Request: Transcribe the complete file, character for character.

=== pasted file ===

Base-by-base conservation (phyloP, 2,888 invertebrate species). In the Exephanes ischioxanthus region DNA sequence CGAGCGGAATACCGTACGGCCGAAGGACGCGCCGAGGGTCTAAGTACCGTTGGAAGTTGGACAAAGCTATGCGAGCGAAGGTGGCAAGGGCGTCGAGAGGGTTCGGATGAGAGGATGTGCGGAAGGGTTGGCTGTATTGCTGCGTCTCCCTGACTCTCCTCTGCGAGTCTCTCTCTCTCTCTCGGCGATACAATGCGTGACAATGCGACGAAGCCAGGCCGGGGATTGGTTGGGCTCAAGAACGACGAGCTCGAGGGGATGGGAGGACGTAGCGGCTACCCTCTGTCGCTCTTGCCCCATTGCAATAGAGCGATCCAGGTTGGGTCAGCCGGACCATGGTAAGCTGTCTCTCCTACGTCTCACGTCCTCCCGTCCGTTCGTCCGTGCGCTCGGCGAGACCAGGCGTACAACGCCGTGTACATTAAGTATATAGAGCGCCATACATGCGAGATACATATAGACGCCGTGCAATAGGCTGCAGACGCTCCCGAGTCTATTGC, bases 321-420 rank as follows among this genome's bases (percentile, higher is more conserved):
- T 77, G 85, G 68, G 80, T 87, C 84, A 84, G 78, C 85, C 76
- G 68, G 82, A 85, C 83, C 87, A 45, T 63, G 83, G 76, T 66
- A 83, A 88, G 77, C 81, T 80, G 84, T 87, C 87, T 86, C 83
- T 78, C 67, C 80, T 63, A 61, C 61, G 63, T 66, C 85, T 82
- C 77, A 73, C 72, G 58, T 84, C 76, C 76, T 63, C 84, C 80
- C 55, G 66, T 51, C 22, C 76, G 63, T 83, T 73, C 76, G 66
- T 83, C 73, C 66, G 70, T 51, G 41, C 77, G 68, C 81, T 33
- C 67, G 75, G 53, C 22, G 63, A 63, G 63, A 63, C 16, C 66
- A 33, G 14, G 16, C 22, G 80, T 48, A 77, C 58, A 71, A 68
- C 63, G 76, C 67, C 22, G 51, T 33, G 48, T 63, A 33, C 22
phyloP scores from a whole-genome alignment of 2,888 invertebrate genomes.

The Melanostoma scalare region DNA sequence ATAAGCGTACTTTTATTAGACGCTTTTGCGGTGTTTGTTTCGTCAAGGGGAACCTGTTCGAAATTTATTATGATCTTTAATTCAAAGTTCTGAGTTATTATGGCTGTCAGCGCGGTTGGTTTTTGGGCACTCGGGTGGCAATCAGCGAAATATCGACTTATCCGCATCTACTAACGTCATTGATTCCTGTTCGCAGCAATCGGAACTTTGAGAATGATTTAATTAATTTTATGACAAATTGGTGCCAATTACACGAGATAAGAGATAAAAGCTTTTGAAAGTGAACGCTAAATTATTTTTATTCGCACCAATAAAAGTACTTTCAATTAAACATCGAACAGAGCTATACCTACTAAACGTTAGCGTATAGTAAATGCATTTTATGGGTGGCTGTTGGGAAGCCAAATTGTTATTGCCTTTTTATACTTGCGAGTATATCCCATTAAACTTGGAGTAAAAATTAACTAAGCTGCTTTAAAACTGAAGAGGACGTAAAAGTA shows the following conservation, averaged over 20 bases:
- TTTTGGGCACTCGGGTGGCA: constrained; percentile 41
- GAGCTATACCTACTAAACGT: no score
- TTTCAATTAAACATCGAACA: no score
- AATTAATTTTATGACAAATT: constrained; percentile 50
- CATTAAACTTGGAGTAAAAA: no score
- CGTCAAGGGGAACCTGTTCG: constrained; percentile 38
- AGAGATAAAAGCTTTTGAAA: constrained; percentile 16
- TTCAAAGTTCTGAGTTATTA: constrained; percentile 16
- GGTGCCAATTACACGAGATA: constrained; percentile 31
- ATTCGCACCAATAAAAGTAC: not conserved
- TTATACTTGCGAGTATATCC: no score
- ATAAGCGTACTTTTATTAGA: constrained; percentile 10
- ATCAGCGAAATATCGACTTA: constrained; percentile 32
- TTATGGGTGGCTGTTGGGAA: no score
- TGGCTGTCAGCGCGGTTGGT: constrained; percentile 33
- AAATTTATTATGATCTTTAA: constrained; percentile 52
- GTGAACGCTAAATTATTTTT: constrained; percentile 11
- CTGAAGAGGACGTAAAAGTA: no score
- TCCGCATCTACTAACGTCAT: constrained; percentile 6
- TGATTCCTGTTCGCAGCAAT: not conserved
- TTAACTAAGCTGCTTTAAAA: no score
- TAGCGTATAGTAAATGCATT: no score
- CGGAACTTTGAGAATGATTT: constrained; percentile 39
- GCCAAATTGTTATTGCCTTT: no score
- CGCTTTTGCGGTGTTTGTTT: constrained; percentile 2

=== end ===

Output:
Base-by-base conservation (phyloP, 2,888 invertebrate species). In the Exephanes ischioxanthus region DNA sequence CGAGCGGAATACCGTACGGCCGAAGGACGCGCCGAGGGTCTAAGTACCGTTGGAAGTTGGACAAAGCTATGCGAGCGAAGGTGGCAAGGGCGTCGAGAGGGTTCGGATGAGAGGATGTGCGGAAGGGTTGGCTGTATTGCTGCGTCTCCCTGACTCTCCTCTGCGAGTCTCTCTCTCTCTCTCGGCGATACAATGCGTGACAATGCGACGAAGCCAGGCCGGGGATTGGTTGGGCTCAAGAACGACGAGCTCGAGGGGATGGGAGGACGTAGCGGCTACCCTCTGTCGCTCTTGCCCCATTGCAATAGAGCGATCCAGGTTGGGTCAGCCGGACCATGGTAAGCTGTCTCTCCTACGTCTCACGTCCTCCCGTCCGTTCGTCCGTGCGCTCGGCGAGACCAGGCGTACAACGCCGTGTACATTAAGTATATAGAGCGCCATACATGCGAGATACATATAGACGCCGTGCAATAGGCTGCAGACGCTCCCGAGTCTATTGC, bases 321-420 rank as follows among this genome's bases (percentile, higher is more conserved):
- T 77, G 85, G 68, G 80, T 87, C 84, A 84, G 78, C 85, C 76
- G 68, G 82, A 85, C 83, C 87, A 45, T 63, G 83, G 76, T 66
- A 83, A 88, G 77, C 81, T 80, G 84, T 87, C 87, T 86, C 83
- T 78, C 67, C 80, T 63, A 61, C 61, G 63, T 66, C 85, T 82
- C 77, A 73, C 72, G 58, T 84, C 76, C 76, T 63, C 84, C 80
- C 55, G 66, T 51, C 22, C 76, G 63, T 83, T 73, C 76, G 66
- T 83, C 73, C 66, G 70, T 51, G 41, C 77, G 68, C 81, T 33
- C 67, G 75, G 53, C 22, G 63, A 63, G 63, A 63, C 16, C 66
- A 33, G 14, G 16, C 22, G 80, T 48, A 77, C 58, A 71, A 68
- C 63, G 76, C 67, C 22, G 51, T 33, G 48, T 63, A 33, C 22
phyloP scores from a whole-genome alignment of 2,888 invertebrate genomes.

The Melanostoma scalare region DNA sequence ATAAGCGTACTTTTATTAGACGCTTTTGCGGTGTTTGTTTCGTCAAGGGGAACCTGTTCGAAATTTATTATGATCTTTAATTCAAAGTTCTGAGTTATTATGGCTGTCAGCGCGGTTGGTTTTTGGGCACTCGGGTGGCAATCAGCGAAATATCGACTTATCCGCATCTACTAACGTCATTGATTCCTGTTCGCAGCAATCGGAACTTTGAGAATGATTTAATTAATTTTATGACAAATTGGTGCCAATTACACGAGATAAGAGATAAAAGCTTTTGAAAGTGAACGCTAAATTATTTTTATTCGCACCAATAAAAGTACTTTCAATTAAACATCGAACAGAGCTATACCTACTAAACGTTAGCGTATAGTAAATGCATTTTATGGGTGGCTGTTGGGAAGCCAAATTGTTATTGCCTTTTTATACTTGCGAGTATATCCCATTAAACTTGGAGTAAAAATTAACTAAGCTGCTTTAAAACTGAAGAGGACGTAAAAGTA shows the following conservation, averaged over 20 bases:
- TTTTGGGCACTCGGGTGGCA: constrained; percentile 41
- GAGCTATACCTACTAAACGT: no score
- TTTCAATTAAACATCGAACA: no score
- AATTAATTTTATGACAAATT: constrained; percentile 50
- CATTAAACTTGGAGTAAAAA: no score
- CGTCAAGGGGAACCTGTTCG: constrained; percentile 38
- AGAGATAAAAGCTTTTGAAA: constrained; percentile 16
- TTCAAAGTTCTGAGTTATTA: constrained; percentile 16
- GGTGCCAATTACACGAGATA: constrained; percentile 31
- ATTCGCACCAATAAAAGTAC: not conserved
- TTATACTTGCGAGTATATCC: no score
- ATAAGCGTACTTTTATTAGA: constrained; percentile 10
- ATCAGCGAAATATCGACTTA: constrained; percentile 32
- TTATGGGTGGCTGTTGGGAA: no score
- TGGCTGTCAGCGCGGTTGGT: constrained; percentile 33
- AAATTTATTATGATCTTTAA: constrained; percentile 52
- GTGAACGCTAAATTATTTTT: constrained; percentile 11
- CTGAAGAGGACGTAAAAGTA: no score
- TCCGCATCTACTAACGTCAT: constrained; percentile 6
- TGATTCCTGTTCGCAGCAAT: not conserved
- TTAACTAAGCTGCTTTAAAA: no score
- TAGCGTATAGTAAATGCATT: no score
- CGGAACTTTGAGAATGATTT: constrained; percentile 39
- GCCAAATTGTTATTGCCTTT: no score
- CGCTTTTGCGGTGTTTGTTT: constrained; percentile 2